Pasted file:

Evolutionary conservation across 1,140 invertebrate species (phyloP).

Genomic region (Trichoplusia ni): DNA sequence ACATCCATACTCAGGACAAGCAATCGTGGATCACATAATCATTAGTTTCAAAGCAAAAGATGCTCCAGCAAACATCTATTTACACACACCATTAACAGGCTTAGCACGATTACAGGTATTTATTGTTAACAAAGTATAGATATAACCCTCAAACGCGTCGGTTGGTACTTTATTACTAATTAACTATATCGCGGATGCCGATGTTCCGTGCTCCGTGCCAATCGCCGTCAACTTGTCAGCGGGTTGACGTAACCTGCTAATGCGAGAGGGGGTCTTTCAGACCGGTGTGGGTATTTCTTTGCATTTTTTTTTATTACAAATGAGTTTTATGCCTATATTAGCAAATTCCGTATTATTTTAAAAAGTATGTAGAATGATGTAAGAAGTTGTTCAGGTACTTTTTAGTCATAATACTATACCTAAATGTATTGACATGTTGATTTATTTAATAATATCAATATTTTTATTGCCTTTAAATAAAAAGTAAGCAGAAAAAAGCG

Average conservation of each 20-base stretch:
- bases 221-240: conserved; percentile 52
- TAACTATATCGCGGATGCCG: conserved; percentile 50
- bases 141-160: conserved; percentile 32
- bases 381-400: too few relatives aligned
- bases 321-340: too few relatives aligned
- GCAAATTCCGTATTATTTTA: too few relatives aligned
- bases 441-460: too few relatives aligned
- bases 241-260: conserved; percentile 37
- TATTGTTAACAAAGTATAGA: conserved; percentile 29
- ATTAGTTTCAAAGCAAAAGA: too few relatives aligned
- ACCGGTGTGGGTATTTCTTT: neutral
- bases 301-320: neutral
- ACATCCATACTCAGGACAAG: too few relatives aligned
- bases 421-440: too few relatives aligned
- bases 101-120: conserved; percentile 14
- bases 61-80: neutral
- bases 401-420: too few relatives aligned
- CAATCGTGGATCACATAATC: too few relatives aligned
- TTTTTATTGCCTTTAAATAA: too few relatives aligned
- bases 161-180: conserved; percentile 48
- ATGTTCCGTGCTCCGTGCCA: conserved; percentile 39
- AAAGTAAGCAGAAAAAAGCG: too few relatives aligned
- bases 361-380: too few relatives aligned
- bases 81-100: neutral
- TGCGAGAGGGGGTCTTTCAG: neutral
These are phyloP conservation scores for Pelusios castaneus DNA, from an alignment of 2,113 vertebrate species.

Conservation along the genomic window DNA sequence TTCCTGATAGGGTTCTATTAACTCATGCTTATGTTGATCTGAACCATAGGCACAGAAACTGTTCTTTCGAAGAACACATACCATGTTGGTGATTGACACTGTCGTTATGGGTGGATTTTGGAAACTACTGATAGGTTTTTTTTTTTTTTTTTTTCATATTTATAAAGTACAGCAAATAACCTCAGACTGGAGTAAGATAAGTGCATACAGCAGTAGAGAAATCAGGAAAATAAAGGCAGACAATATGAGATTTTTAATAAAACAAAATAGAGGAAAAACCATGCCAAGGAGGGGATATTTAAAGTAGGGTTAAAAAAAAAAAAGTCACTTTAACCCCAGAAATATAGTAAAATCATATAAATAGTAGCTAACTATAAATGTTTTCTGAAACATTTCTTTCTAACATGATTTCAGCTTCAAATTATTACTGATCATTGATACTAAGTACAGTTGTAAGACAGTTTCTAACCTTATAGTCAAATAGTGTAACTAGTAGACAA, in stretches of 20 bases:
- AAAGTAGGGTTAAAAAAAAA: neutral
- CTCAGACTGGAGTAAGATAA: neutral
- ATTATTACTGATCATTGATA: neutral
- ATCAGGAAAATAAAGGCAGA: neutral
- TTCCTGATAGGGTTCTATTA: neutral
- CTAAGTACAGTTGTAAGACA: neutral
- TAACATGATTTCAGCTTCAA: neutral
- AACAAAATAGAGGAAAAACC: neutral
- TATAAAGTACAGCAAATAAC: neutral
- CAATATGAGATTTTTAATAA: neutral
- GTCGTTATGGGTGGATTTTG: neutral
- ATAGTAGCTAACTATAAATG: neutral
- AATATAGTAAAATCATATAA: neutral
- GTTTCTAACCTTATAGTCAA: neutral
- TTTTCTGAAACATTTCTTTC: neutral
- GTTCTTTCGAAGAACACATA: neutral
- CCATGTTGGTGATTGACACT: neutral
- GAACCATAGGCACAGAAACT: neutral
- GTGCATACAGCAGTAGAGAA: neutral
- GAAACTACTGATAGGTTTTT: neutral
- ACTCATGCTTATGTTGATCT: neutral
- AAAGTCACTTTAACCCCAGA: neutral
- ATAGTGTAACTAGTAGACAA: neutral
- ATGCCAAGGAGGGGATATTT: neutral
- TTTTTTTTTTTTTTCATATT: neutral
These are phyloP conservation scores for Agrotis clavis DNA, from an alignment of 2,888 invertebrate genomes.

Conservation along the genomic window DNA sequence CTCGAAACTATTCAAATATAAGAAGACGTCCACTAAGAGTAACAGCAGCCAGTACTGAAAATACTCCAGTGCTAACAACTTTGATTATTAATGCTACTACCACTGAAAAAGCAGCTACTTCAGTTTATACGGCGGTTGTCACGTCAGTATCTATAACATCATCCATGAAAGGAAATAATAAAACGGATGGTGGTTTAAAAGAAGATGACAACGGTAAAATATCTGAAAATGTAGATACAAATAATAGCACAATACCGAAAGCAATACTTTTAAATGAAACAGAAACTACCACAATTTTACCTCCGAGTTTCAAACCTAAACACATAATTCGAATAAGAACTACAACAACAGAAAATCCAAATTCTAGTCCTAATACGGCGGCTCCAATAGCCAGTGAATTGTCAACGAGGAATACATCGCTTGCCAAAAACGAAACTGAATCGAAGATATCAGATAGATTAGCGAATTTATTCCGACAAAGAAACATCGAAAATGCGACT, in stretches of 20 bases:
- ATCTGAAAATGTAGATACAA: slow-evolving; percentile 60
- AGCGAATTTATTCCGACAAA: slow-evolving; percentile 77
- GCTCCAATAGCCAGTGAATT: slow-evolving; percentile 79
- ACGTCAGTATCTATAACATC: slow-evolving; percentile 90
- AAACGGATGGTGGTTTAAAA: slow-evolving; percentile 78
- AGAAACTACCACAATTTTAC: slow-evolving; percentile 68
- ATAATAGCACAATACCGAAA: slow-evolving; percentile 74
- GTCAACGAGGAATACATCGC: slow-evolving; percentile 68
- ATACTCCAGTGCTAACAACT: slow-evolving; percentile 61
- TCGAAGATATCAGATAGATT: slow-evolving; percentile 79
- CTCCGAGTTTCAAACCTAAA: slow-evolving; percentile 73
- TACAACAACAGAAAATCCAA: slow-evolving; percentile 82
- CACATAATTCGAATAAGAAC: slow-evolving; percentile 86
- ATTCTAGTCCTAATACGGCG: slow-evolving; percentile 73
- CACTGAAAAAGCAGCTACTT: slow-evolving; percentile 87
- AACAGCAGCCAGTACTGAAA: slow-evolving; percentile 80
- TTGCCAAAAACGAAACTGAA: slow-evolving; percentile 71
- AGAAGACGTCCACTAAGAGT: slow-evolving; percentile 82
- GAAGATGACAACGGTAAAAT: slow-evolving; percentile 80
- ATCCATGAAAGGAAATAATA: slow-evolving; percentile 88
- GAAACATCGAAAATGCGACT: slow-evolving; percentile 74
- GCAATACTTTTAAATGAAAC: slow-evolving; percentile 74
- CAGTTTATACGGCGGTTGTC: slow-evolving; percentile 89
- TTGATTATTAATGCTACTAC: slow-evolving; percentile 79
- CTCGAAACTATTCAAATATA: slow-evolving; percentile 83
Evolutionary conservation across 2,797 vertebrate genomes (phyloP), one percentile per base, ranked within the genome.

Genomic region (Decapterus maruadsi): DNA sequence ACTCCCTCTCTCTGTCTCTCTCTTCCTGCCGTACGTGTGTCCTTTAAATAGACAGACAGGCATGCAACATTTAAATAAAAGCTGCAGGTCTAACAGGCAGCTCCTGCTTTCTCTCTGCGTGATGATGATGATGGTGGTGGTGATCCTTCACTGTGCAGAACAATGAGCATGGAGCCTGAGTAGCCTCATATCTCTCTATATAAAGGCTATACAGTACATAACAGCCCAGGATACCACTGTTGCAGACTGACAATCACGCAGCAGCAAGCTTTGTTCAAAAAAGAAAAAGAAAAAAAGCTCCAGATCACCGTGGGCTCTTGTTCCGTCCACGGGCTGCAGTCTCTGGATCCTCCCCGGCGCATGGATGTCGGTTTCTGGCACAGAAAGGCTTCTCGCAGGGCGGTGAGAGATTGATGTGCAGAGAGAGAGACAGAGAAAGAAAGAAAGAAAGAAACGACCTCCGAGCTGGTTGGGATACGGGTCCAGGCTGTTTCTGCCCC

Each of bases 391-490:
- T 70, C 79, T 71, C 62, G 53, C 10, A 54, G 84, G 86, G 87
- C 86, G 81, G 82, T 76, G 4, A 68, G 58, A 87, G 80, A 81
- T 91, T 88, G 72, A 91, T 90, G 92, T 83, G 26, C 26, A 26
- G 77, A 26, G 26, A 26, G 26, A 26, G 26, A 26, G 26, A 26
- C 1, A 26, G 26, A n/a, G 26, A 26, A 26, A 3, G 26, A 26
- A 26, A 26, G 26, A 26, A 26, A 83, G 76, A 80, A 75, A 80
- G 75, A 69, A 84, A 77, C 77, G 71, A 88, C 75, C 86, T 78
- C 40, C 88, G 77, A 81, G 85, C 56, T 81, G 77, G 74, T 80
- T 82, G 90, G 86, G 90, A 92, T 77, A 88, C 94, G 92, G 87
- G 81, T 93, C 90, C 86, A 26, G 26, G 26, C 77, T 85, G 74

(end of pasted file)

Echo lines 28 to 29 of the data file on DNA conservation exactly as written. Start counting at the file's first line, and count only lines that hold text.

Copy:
- TGCGAGAGGGGGTCTTTCAG: neutral
These are phyloP conservation scores for Pelusios castaneus DNA, from an alignment of 2,113 vertebrate species.